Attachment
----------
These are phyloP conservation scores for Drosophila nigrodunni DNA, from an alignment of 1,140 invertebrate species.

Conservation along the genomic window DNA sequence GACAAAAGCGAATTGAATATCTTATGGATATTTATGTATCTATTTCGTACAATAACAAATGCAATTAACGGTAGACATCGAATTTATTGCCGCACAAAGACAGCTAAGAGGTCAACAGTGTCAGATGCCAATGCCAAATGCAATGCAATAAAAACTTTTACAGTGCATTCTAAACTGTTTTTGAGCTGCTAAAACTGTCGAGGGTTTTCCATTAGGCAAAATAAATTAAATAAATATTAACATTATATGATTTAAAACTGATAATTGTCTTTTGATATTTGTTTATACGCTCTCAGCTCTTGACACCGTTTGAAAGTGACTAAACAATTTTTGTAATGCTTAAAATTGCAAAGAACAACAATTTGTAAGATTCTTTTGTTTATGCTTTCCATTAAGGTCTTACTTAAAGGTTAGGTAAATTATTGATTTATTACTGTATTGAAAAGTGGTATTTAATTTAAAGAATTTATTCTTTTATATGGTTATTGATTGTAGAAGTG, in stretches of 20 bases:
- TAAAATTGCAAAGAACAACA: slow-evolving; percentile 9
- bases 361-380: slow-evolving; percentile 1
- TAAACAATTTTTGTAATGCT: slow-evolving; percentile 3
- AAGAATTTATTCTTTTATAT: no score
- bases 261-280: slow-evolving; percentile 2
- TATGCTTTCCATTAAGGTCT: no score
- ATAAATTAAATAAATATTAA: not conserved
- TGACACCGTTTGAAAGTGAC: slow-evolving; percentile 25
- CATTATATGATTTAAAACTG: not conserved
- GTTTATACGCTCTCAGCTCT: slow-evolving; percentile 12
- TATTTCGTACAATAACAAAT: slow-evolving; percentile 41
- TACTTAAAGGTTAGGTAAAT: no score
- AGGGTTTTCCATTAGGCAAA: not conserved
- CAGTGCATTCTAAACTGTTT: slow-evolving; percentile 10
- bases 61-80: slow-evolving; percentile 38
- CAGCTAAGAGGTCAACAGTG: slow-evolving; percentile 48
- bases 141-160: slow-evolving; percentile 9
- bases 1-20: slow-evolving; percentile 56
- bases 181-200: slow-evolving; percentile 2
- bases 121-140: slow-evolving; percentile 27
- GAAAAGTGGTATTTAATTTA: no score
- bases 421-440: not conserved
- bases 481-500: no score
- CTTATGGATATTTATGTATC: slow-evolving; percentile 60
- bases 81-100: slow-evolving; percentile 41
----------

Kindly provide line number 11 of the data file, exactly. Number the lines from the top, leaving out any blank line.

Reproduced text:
- CATTATATGATTTAAAACTG: not conserved